Tunguska meteorite

For more than a century everyone has been attracted to the Tunguska meteorite, which fell in Siberia in the summer of 1908. Then, in the area of the Podkamennaya Tunguska River, a giant column of flame flared up, visible from a distance of 450 km, cloud. The catastrophe was accompanied by deafening explosions, which were heard within a radius of 100 km.

For more than a century everyone has been attracted to the Tunguska meteorite, which fell in Siberia in the summer of 1908

The first expedition to the site of the fall of the Tunguska meteorite was organized only in 1927. In 1928-1930, two additional expeditions were carried out. Then the next Tungus expedition took place only in 1958.

Even during the initial studies of the area of the fall of the Tunguska meteorite, a number of mysterious circumstances were discovered. There were not found any funnels, which are usually formed when an impact on the Earth of cosmic bodies, and not a single fragment. The forest was fallen in a huge space of tens of kilometers, with the direction of the tree trunks lying on the ground clearly indicating the direction to the center of the explosion of the Tunguska meteorite. But it was in the center, where, it would seem, the destruction should be greatest, the trees stood on the vine. And only their tops, and almost all branches were broken off in such a way that the impression was created that an air wave hit them from above...

There was an assumption that the Tunguska meteorite exploded in the air, at a considerable height above the Earth's surface. Apparently, this explosion was of a point character, i.e., it occurred instantly, for hundredths of a second - otherwise there would not have been such a correct radial fall of the forest. In this connection, a number of hypotheses about the nature of the mysterious Tunguska meteorite appeared.

So it was stated that the Tunguska meteorite was a small piece of antimatter, billions of years rushed in outer space, and then collided with our planet. As is known, the contact of matter and antimatter leads to their annihilation - matter and antimatter completely turn into electromagnetic radiation, and at the same time an enormous amount of energy is released. In this way, the authors of the new hypothesis attempted to explain the destructive phenomena that accompanied the fall of the Tunguska meteorite. True, the assumption of an "anti-nature" of the Tunguska meteorite has not gained much popularity. In particular, it was difficult to explain how the "fragment" of antimatter could have been preserved for a long time, moving in outer space. After all, he would have to constantly face numerous particles of the interstellar and interplanetary medium, which would inevitably very quickly lead to its annihilation.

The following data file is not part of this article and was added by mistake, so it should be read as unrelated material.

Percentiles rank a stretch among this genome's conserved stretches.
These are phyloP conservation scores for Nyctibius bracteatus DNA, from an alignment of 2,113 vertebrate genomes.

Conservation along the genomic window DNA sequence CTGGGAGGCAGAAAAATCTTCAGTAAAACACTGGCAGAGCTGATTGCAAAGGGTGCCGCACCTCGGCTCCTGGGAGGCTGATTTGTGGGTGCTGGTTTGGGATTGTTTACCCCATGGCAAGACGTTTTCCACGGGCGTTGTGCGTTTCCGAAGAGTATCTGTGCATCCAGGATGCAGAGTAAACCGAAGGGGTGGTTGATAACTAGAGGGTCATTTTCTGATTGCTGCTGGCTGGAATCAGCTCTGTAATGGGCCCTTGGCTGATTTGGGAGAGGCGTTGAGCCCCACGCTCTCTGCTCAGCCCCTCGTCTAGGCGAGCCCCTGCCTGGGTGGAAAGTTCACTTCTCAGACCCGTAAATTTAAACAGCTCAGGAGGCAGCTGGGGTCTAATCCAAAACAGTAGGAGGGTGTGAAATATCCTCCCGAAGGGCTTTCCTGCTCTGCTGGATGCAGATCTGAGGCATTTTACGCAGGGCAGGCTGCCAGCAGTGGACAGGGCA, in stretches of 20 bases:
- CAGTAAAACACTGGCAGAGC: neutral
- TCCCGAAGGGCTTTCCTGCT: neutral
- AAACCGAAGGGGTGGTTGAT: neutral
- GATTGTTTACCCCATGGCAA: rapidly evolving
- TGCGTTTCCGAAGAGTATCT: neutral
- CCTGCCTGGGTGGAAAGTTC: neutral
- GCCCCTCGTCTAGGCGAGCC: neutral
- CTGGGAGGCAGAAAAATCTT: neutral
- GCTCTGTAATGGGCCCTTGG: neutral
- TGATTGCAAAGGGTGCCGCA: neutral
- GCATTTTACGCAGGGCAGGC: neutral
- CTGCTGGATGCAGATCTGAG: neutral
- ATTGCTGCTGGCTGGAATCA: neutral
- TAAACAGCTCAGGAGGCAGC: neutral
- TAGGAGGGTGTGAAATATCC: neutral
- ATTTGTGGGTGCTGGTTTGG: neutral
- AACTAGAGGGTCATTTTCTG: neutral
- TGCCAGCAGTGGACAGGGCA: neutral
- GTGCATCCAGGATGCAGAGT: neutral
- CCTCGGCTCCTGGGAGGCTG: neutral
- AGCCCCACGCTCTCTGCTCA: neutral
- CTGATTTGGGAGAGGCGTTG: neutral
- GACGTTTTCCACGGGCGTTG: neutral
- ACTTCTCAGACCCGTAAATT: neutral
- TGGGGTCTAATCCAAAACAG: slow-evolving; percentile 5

In recent years, another attempt has been made to link the Tunguska meteorite with new physical ideas. This time the "starting point" was the hypothesis "black holes", intensively developed by physicists and astrophysicists. American physicists from the University of Texas A. Jackson and M. Rian suggested that the Tunguska meteorite was actually... a small black hole that burst into the earth's atmosphere with great speed. However, more accurate calculations carried out by physicists in different countries showed that the nature of the phenomena that should have been observed in the collision of the Earth with a black hole is completely inconsistent with what really happened when the Tungus meteorite fell.

At the same time, quite serious scientific research was carried out on the explosion of the Tunguska meteorite. Experiments were conducted to simulate the explosion. Analysis of the results showed that the Tunguska meteorite moved at a speed of 30-50 km/s, and the explosion caused by it occurred at an altitude of 5 to 15 km. This force was equivalent to an explosion of 20-40 megatons of TNT. As for the damage that occurred in the area of the fall, all of them, apparently, were caused by shock waves - a wave that came from above the explosion site and a wave reflected from the earth's surface.

An interesting hypothesis was put forward by the astronomer V.G. Fesenkov. According to the scientist's assumption, in the summer of 1908 our Earth collided with the ice core of a small comet. As calculations by K.P. Stanyukovich showed, low-melting cometary ice, after entering the terrestrial atmosphere with supersonic velocity, initially evaporated relatively slowly. But then (this was to happen in the lower dense layers of air), when the entire mass of ice was sufficiently warmed up, it instantly had to turn into a gas clot and evaporate. There was a powerful explosion. But, near the Sun at that time no comets were recorded.

At the same time, it should be recognized that there is no unified opinion on the nature of the Tunguska meteorite, and so far the 1908 catastrophe in the area of the Podkamennaya Tunguska River remains largely unclear.

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